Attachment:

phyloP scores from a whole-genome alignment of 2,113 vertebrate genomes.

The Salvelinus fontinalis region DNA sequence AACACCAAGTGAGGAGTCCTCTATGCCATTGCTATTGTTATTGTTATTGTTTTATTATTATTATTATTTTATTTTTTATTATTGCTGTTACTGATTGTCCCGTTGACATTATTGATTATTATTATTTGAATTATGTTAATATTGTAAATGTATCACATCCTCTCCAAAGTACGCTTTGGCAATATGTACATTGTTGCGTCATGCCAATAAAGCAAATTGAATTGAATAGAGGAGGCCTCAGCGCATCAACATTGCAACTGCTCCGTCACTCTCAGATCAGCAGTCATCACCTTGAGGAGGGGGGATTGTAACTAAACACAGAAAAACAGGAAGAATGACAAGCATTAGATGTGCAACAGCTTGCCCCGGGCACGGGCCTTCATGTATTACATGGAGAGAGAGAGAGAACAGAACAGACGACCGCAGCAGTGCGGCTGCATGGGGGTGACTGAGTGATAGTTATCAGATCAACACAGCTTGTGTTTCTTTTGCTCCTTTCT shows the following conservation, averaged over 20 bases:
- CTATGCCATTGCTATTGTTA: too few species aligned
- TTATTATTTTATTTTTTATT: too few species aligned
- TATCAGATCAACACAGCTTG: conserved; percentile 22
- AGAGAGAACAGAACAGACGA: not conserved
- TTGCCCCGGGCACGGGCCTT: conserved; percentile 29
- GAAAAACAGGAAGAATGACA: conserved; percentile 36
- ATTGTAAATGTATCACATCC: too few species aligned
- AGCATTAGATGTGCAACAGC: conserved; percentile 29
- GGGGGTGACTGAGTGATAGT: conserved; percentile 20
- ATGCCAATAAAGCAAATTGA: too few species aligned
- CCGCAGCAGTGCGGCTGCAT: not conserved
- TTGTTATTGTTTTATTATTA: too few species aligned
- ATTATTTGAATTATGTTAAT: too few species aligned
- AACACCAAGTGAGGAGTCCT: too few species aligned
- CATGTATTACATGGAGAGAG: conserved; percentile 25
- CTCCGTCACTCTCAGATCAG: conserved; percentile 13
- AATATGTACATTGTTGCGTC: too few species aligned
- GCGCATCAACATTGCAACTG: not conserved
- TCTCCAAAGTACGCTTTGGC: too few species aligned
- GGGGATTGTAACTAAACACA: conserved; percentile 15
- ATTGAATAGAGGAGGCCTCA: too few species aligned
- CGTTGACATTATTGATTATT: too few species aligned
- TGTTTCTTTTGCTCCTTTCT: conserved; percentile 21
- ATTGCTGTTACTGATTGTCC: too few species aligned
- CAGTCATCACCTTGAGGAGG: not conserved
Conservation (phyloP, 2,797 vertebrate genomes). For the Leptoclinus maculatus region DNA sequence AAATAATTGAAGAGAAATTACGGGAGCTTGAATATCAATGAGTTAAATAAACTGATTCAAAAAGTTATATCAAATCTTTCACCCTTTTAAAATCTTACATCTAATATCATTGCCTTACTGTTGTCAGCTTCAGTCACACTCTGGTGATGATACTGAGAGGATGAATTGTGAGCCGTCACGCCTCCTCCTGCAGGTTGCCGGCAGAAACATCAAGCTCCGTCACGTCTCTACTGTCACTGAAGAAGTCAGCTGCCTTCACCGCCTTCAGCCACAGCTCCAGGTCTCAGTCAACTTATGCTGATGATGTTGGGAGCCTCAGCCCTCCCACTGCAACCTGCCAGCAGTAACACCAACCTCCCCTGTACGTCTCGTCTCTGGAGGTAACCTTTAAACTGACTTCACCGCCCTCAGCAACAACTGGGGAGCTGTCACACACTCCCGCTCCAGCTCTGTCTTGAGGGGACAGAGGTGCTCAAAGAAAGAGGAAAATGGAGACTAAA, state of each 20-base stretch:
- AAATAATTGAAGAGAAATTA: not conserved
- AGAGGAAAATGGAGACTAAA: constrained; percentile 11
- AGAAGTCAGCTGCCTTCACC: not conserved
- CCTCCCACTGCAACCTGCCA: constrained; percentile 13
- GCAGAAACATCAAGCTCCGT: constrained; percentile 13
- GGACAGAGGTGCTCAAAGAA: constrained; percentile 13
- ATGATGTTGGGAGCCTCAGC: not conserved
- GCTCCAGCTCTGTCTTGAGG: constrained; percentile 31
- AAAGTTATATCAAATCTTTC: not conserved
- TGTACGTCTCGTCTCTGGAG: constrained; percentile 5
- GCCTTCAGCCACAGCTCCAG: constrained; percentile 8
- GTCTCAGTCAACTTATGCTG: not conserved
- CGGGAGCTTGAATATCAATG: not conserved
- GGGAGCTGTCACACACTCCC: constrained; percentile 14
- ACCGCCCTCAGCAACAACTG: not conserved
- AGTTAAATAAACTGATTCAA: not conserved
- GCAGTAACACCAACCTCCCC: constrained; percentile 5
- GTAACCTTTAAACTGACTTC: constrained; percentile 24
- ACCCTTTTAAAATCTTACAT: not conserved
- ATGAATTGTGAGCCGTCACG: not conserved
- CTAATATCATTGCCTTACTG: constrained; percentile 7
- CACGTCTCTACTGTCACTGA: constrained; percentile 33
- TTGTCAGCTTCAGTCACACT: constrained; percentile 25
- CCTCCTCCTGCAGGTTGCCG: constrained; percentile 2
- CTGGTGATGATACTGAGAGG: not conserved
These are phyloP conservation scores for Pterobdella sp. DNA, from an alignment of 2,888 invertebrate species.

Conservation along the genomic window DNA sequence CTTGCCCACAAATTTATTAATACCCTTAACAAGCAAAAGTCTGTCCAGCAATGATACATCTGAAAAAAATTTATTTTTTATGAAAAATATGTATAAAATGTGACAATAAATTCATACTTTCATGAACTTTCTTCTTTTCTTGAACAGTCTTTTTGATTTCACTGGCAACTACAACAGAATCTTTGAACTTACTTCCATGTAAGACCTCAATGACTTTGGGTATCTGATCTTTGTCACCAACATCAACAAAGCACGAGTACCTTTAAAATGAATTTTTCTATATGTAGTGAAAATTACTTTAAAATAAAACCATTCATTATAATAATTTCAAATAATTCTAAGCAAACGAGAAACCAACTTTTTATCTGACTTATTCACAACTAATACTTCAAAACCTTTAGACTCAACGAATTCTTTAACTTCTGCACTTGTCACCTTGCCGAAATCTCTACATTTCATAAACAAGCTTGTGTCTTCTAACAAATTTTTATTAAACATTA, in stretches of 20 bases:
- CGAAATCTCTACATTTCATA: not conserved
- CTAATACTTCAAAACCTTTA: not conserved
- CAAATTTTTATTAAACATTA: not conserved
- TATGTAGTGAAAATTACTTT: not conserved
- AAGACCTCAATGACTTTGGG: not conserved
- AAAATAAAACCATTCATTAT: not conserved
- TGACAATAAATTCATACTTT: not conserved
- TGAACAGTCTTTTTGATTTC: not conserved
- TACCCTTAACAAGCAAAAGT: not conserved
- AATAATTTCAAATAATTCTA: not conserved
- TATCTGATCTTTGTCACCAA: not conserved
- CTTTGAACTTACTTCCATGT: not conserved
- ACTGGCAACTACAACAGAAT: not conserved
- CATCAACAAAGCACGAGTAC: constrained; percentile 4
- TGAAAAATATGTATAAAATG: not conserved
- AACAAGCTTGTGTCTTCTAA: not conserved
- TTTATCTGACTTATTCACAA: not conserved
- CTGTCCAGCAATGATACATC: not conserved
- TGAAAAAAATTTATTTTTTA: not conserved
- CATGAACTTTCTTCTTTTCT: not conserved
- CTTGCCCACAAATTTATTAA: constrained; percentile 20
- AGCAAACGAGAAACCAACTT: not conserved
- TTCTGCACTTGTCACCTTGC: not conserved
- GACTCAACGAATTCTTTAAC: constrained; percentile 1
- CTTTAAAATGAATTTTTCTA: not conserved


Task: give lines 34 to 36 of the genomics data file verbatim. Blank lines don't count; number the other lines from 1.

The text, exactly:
- GGACAGAGGTGCTCAAAGAA: constrained; percentile 13
- ATGATGTTGGGAGCCTCAGC: not conserved
- GCTCCAGCTCTGTCTTGAGG: constrained; percentile 31